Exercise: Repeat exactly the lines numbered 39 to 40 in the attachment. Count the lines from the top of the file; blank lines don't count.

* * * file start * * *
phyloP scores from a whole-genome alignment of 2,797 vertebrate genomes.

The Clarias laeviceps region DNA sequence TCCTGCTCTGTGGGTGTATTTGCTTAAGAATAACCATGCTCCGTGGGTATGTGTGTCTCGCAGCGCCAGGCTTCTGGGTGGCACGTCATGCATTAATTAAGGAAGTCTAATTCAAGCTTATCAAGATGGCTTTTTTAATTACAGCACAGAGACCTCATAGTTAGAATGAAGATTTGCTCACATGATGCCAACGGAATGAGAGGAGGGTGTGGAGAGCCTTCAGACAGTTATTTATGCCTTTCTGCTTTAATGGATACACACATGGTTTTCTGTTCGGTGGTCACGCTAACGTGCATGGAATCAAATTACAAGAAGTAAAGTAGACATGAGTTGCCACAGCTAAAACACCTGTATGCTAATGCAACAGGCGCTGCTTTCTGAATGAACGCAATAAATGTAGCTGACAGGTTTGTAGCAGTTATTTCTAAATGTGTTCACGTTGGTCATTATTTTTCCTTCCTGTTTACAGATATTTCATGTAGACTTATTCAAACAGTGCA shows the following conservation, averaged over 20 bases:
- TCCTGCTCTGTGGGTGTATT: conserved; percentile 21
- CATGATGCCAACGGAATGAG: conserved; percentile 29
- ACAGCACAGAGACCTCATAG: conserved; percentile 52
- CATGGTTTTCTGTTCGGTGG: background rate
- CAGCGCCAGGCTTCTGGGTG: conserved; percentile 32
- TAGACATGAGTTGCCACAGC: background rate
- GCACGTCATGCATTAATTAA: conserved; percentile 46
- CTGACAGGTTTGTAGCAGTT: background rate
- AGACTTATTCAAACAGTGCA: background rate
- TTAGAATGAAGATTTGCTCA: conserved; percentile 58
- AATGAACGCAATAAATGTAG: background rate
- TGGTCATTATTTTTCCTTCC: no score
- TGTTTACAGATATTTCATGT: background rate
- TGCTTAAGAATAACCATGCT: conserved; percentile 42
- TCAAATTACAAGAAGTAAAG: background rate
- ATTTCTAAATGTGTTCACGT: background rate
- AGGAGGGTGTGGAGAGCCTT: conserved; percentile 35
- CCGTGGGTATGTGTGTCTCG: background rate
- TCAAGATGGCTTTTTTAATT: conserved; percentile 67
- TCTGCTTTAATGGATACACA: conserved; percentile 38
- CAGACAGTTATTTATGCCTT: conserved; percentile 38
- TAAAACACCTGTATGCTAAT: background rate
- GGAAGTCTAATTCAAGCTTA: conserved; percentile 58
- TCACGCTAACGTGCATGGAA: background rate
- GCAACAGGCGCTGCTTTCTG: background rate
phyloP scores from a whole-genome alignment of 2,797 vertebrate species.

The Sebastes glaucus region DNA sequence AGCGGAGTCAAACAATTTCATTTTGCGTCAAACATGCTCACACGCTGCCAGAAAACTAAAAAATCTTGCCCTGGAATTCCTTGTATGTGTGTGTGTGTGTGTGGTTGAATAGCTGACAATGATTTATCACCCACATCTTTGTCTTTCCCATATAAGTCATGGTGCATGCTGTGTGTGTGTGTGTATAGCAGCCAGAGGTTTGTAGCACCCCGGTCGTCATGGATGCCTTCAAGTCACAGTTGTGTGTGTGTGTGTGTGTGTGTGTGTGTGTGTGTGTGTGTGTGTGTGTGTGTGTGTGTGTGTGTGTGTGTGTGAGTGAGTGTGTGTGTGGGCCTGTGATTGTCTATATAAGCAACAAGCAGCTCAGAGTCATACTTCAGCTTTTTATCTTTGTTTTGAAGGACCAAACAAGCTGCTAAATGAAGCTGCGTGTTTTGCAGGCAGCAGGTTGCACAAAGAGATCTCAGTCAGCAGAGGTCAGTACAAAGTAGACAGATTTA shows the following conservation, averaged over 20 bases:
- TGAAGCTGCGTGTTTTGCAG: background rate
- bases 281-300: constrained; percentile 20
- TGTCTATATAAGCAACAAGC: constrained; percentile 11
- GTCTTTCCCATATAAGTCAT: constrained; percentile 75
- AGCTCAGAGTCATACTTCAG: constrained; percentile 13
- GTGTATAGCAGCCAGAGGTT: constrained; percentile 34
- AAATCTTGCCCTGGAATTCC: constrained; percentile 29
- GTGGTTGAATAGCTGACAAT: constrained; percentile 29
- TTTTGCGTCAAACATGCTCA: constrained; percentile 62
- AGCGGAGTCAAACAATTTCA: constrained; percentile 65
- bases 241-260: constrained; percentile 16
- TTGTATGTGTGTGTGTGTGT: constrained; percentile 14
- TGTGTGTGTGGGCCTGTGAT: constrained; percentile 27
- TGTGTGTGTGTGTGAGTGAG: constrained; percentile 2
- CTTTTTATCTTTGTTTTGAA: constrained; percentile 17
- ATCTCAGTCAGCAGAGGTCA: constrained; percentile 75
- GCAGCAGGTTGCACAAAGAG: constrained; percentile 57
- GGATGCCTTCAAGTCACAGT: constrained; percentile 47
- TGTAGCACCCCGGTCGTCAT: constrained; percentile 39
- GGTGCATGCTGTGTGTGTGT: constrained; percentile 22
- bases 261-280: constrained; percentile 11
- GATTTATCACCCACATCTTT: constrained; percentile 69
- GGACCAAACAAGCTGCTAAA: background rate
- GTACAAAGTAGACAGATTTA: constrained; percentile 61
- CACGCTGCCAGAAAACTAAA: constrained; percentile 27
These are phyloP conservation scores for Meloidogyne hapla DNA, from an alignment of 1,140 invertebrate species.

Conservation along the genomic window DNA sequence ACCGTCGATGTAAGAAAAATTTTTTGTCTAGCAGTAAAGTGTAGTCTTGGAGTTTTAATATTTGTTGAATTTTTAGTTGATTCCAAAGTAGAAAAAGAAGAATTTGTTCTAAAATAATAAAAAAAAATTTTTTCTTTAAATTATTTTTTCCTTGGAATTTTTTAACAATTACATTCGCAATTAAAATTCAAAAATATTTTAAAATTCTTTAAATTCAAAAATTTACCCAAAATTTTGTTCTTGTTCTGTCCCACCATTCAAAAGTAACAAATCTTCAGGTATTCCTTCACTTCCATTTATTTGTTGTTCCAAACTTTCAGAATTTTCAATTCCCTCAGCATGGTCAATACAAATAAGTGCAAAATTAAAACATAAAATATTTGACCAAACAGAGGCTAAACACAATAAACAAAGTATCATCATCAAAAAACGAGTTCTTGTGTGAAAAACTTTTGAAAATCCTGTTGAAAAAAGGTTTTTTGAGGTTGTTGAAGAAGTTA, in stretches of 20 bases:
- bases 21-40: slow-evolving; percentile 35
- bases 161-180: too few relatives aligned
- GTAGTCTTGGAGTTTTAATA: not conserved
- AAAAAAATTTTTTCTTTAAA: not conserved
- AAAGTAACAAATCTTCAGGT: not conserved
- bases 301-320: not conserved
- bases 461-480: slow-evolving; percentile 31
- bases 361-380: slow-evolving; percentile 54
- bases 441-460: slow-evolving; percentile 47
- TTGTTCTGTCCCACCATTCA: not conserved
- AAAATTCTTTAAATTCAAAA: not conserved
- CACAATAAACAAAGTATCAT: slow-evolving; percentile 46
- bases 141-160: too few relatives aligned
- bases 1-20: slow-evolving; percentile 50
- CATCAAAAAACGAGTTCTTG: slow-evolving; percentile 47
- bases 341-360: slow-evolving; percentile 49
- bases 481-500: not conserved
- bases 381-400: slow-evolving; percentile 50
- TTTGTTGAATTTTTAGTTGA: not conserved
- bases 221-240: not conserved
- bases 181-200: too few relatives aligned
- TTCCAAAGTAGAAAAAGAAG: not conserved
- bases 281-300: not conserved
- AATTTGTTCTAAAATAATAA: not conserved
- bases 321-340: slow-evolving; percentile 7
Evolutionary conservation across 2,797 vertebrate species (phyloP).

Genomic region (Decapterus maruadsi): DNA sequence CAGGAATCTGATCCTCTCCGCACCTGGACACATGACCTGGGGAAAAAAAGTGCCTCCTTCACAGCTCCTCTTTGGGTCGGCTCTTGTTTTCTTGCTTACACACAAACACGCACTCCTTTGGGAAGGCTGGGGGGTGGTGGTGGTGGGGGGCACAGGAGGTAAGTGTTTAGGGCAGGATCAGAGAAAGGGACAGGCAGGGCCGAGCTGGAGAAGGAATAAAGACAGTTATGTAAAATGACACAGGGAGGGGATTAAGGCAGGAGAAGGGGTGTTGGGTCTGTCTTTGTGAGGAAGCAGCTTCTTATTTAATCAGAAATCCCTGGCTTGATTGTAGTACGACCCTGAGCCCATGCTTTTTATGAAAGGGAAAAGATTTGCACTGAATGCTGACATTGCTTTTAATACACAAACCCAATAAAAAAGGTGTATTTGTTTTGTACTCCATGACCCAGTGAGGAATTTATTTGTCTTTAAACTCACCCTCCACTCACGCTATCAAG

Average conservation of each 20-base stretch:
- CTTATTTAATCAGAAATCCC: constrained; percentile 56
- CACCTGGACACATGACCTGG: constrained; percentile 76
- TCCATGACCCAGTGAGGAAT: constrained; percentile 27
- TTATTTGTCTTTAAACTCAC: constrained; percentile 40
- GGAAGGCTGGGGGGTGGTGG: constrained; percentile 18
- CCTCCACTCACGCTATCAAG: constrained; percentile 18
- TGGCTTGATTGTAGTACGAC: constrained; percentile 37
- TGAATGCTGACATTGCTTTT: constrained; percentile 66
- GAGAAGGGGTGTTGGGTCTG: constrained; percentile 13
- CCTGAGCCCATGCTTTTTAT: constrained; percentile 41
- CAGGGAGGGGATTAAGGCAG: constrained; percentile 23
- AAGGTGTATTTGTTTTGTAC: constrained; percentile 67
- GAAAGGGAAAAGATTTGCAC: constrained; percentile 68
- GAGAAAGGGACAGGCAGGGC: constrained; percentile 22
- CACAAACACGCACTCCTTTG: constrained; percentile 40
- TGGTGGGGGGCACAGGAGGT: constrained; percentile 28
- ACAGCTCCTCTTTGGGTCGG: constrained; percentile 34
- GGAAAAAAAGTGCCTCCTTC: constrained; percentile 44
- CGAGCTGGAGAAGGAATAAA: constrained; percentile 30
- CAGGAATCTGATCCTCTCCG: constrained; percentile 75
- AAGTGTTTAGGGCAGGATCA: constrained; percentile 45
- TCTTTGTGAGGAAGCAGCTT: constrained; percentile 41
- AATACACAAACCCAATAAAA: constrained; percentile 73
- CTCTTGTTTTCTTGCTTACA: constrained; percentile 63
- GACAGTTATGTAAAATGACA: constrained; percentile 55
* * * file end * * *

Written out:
- AGCGGAGTCAAACAATTTCA: constrained; percentile 65
- bases 241-260: constrained; percentile 16